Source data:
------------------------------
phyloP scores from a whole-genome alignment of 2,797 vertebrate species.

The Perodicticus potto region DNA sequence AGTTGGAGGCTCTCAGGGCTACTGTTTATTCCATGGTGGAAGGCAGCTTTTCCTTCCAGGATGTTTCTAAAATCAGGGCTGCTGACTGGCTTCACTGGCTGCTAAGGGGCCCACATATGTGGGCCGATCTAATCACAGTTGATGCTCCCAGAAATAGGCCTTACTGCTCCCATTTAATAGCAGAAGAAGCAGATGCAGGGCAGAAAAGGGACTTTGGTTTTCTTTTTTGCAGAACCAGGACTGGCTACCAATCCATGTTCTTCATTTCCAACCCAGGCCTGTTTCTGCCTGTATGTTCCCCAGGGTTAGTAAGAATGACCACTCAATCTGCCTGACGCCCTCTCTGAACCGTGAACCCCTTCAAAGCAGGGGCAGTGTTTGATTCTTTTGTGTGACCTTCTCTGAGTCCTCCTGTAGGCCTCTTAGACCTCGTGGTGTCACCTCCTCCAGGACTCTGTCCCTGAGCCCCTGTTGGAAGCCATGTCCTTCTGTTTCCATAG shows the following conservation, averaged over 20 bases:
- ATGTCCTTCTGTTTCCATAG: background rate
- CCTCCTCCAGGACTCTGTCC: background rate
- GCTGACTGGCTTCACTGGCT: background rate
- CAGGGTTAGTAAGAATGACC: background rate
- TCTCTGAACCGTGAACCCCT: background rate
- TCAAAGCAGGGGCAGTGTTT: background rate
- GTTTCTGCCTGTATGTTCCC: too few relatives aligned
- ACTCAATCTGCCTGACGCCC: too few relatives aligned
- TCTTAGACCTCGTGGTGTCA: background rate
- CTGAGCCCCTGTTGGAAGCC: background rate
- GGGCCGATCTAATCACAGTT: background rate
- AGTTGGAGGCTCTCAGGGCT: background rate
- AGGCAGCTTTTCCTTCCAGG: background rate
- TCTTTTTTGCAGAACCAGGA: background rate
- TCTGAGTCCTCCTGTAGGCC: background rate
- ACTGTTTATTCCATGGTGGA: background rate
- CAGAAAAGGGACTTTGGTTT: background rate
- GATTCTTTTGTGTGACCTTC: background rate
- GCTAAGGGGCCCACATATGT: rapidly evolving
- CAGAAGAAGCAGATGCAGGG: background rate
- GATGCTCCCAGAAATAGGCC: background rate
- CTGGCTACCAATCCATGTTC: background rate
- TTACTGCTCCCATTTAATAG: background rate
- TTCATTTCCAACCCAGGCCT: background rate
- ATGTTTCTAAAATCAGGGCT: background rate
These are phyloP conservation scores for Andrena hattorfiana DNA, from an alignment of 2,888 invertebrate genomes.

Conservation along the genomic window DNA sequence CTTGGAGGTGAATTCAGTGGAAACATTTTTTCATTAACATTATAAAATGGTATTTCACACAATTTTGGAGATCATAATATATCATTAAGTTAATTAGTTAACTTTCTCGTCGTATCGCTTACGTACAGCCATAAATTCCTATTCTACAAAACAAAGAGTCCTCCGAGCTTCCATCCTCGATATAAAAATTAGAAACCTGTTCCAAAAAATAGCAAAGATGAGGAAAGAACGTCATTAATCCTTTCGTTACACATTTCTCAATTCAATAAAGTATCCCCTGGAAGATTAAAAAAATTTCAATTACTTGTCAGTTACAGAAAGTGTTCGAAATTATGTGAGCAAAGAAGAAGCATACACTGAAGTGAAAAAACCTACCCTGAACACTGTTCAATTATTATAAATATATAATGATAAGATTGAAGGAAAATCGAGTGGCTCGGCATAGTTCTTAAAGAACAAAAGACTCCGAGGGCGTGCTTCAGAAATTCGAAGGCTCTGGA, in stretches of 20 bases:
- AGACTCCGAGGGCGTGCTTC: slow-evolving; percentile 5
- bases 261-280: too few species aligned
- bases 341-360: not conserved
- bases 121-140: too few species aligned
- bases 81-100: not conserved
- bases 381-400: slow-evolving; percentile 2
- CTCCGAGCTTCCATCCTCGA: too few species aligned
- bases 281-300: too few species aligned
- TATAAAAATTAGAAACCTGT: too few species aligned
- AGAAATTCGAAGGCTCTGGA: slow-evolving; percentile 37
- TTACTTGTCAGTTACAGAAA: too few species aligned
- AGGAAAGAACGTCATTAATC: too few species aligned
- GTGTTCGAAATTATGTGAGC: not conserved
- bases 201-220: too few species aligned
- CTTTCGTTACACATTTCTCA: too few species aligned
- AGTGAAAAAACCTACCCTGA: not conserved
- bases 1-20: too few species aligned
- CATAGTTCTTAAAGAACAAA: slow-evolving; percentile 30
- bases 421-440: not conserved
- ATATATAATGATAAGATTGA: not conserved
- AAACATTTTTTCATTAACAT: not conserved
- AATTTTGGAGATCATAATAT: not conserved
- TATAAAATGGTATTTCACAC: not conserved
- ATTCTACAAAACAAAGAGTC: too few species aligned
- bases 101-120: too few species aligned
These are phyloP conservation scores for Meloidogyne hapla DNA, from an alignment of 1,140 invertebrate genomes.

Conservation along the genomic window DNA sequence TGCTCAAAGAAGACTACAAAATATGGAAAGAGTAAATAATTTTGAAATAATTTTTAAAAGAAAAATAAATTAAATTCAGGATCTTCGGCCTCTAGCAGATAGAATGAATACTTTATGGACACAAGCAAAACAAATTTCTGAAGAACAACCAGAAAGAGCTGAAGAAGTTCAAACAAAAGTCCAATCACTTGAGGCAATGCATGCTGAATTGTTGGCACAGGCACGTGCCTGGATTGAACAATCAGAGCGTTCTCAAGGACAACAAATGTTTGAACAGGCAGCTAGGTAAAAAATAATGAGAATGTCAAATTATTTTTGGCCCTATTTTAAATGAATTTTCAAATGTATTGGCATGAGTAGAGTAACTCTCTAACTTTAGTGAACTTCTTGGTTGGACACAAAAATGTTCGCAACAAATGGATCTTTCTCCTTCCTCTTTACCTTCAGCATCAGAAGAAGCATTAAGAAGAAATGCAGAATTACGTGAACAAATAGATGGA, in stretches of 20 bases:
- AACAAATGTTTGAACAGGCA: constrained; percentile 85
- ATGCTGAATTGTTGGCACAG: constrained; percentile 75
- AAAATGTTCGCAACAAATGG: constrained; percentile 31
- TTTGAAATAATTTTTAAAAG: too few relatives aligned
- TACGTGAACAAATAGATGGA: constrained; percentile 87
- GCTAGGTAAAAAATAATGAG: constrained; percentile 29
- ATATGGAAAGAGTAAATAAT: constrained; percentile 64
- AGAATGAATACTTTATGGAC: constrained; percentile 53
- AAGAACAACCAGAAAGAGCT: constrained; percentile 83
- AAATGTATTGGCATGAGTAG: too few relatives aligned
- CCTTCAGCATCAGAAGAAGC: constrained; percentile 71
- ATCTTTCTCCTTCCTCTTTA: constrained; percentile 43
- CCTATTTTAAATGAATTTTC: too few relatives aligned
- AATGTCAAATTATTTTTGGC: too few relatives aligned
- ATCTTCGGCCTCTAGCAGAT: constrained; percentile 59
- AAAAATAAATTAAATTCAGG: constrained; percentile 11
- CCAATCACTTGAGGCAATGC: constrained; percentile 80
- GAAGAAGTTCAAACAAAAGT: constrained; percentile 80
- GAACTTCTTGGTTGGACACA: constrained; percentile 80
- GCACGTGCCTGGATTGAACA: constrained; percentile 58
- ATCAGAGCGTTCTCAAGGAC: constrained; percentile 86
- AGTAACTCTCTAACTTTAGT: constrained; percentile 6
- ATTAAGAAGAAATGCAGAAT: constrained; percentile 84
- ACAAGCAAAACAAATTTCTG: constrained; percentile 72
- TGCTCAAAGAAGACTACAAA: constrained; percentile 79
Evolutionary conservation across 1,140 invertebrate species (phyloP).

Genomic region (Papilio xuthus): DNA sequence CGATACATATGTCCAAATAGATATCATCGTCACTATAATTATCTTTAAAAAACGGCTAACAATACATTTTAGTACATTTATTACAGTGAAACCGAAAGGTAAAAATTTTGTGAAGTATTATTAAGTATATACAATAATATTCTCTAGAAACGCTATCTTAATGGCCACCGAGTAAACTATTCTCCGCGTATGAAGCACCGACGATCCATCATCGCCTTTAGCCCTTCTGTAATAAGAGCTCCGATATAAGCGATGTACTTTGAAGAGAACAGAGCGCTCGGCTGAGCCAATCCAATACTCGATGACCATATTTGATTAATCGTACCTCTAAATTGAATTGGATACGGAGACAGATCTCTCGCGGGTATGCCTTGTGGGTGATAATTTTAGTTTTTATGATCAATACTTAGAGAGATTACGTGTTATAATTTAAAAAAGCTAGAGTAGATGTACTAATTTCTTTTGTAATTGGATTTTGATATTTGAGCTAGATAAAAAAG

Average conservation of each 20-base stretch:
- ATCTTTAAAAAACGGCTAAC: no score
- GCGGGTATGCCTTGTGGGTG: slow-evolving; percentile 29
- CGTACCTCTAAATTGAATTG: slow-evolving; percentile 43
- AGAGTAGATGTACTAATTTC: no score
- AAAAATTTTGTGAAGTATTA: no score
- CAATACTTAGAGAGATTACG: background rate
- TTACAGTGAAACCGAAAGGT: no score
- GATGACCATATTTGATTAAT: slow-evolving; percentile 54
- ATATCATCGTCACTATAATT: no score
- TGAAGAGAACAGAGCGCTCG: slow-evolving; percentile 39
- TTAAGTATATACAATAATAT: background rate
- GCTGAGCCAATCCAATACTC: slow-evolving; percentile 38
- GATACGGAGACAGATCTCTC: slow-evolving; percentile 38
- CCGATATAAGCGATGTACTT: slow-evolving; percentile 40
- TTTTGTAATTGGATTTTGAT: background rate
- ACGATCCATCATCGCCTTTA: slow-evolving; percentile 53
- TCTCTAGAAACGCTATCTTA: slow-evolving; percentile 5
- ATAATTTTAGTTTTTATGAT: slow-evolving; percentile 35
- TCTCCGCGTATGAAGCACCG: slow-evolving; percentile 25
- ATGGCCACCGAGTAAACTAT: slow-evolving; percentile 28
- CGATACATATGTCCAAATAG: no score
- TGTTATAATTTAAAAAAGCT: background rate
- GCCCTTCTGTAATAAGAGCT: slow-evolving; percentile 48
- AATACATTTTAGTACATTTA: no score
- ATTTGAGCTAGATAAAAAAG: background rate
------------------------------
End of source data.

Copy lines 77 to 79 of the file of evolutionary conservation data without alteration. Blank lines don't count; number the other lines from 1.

- ATCAGAGCGTTCTCAAGGAC: constrained; percentile 86
- AGTAACTCTCTAACTTTAGT: constrained; percentile 6
- ATTAAGAAGAAATGCAGAAT: constrained; percentile 84